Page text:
PASADENA — It is mainly a matter of prestige when a historic landmark is listed in the National Register of Historic Places--but the owners of the 79-year-old Huntington-Sheraton hotel and some of its neighbors would have none of it.
So when the state Historical Resources Commission met earlier this month to discuss the matter, their objections forced the commission to merely declare that the closed portion of the hotel is eligible for the register, but not to nominate it for inclusion on the list.
The decision was the latest in the battle between Pasadena Heritage, a private historic preservation group, and the owner, Keikyu USA Inc. Pasadena Heritage wants to save the famous main building of the 23-acre resort on Oak Knoll Avenue, an exclusive residential area near San Marino, and Keikyu wants the option of demolishing it.
In October, the community was stunned when Keikyu announced that the landmark's main building would close because a structural survey, conducted as part of a $10-million renovation project, determined that the walls are too weak to withstand a major earthquake.
Since then preservationists have launched an effort to save the building.
The listing would not prevent demolition but, said Keikyu attorney Bob Takeuchi, "We felt being on the list would have a psychological impact in the community if we decided to tear it down. Pasadena Heritage wants us to keep the existing structure and reopen the hotel."
Sue Mossman of Pasadena Heritage, which wants the building and five homes that were once hotel cottages included on the register, said, "The only disadvantage to being on the list (for the hotel owner) is that it makes people in the community care enough to be more supportive of keeping that building."
Owners of four of the cottages objected, saying they might prefer demolition of the main building to allowing it to deteriorate and mar the neighborhood.
Concerning the Pasadena Heritage efforts to have the hotel listed, Mossman said, "The Huntington has been on our list of buildings to nominate for several years.
"We generally do it when we have a summer intern to research and prepare the report for the state. But we are motivated by emergencies and because the Huntington was never considered threatened, it was set aside.
"Last spring we did start work and we were encouraged by Sheraton Corp. No mention was made about any thoughts of closing the hotel. The nomination had just been completed before the closure was announced."
Built in 1907
The Huntington was built in 1907 as a resort to serve wealthy Easterners who came to Southern California for the winter. In 1954 it was sold to the Sheraton Corp. Twenty years later it was sold to Keikyu, a Japanese conglomerate, but Sheraton continued to manage it.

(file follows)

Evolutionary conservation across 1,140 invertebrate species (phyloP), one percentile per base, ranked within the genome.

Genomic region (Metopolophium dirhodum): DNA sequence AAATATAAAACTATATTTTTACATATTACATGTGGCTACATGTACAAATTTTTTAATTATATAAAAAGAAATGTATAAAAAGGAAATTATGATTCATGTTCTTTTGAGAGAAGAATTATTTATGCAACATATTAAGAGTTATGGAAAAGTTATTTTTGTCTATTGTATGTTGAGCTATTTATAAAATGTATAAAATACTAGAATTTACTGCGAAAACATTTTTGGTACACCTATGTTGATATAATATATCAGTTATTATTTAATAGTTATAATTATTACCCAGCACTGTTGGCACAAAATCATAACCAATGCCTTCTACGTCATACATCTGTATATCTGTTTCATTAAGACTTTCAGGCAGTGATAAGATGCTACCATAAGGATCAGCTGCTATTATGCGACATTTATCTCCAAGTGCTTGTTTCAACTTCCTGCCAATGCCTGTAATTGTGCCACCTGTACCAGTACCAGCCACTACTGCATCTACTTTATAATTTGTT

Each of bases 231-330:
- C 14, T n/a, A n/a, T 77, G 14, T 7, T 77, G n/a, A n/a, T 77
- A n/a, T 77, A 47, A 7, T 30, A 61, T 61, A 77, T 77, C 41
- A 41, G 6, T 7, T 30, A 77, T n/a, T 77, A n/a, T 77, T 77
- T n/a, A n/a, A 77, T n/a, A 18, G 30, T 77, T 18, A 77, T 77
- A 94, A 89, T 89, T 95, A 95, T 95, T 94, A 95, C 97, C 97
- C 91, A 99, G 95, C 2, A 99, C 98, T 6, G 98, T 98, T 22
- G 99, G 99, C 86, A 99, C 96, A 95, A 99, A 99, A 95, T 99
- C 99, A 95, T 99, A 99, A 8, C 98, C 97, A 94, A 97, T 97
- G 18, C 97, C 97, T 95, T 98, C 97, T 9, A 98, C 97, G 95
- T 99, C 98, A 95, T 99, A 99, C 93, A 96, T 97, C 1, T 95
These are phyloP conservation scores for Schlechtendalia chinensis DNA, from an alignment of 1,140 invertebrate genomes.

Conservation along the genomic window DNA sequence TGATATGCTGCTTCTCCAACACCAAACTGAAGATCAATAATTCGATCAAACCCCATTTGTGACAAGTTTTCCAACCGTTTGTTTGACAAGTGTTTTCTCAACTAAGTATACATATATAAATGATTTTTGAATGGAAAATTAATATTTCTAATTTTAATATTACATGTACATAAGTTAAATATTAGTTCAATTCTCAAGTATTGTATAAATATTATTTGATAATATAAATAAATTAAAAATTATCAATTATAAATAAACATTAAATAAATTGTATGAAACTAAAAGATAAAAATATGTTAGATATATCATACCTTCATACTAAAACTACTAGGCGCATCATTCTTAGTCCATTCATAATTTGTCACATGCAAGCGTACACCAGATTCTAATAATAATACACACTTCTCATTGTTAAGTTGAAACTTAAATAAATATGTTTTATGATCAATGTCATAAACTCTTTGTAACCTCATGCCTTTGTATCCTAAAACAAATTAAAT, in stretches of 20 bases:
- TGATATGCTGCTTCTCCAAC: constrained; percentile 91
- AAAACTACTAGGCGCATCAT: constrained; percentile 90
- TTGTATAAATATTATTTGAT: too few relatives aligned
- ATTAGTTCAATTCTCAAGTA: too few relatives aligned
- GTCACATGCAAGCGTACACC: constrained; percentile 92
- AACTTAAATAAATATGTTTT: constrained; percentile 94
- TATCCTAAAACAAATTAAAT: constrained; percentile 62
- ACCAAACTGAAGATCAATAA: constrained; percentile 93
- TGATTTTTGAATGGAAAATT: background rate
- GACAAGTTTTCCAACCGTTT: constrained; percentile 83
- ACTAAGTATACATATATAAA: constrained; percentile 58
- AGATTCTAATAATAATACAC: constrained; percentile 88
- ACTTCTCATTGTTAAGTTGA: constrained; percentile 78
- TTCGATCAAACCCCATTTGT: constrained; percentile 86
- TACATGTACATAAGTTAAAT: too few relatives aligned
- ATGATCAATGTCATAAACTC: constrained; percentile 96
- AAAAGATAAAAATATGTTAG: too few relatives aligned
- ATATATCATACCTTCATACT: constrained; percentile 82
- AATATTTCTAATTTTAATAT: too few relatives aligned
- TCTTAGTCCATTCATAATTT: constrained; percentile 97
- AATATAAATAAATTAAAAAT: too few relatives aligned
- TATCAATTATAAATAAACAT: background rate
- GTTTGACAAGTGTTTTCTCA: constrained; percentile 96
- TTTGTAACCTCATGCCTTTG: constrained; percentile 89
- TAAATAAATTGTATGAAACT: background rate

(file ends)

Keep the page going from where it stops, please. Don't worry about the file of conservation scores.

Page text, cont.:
Although buildings are nominated primarily for the honor, Mossman said that if they are on the list and owners rehabilitate them, the owners are eligible for a federal tax credit of 20% to 25%.
"They can alter the building or they can tear it down," she said. "There are just no disincentives."
In a proposed listing, if more than one property owner is involved, the project is termed a historic properties district, said Sandy Elder of the state Office of Preservation, the staff arm of the Historical Resources Commission.
If 51% of property owners in a historic properties district object, Elder said, the buildings cannot be nominated.
In this case, because of the objections, the state commission could not nominate the project for the register. But it was declared eligible and will be placed on a list of projects to go on the register if property owners withdraw their objections.
Pasadena Heritage officials, who said the cottages were included because they are a historic part of the hotel, expressed surprise that four of the five owners objected.
"We included the cottages in preparing the nomination because whenever there are outbuildings, the nomination is more complete and more authentic if they are included in the boundary," Mossman said.
"So in keeping with the historic theme, the bungalows most intact were included. It didn't seem to be a risk for those homeowners and we did not anticipate objection from them. We were dismayed and we are still mystified that they objected."
Objected Because of Timing
John Siciliano, a cottage owner who lives on Wentworth Street, said he objected because the timing is inappropriate.
"It's fine if the hotel is worth saving," he said, "but it may not be worth it from a structural standpoint. So this is premature.
"If the empty hotel sits there and decays, it is not worth saving. Our whole street has deteriorated. It is a mess. The neighborhood needs to be properly maintained and developed.
"The hotel owners could demolish the structure and build a hotel suitable to the neighborhood. The bed tax is important for the city so I would not like to see the land subdivided for housing.
'A Prestige Item'
"Being listed is a prestige item but it doesn't affect the homes. Our home is only 38 years old so it is not historic; it is just a contributing feature to the hotel."
Another cottage owner, Ed McNamara, who lives on the corner of Wentworth and Oak Knoll, said he objected because he did not know of any benefit and felt the listing could be restrictive for the hotel owner.
"Maybe a hotel is not the best use of the property," he said. "I would like to see something quiet and dignified, such as a resort-type hotel or even a subdivision. Since the property is zoned residential, any project would have to be approved by the city.
"It's nice here right now with no hotel noise, traffic and the airport buses."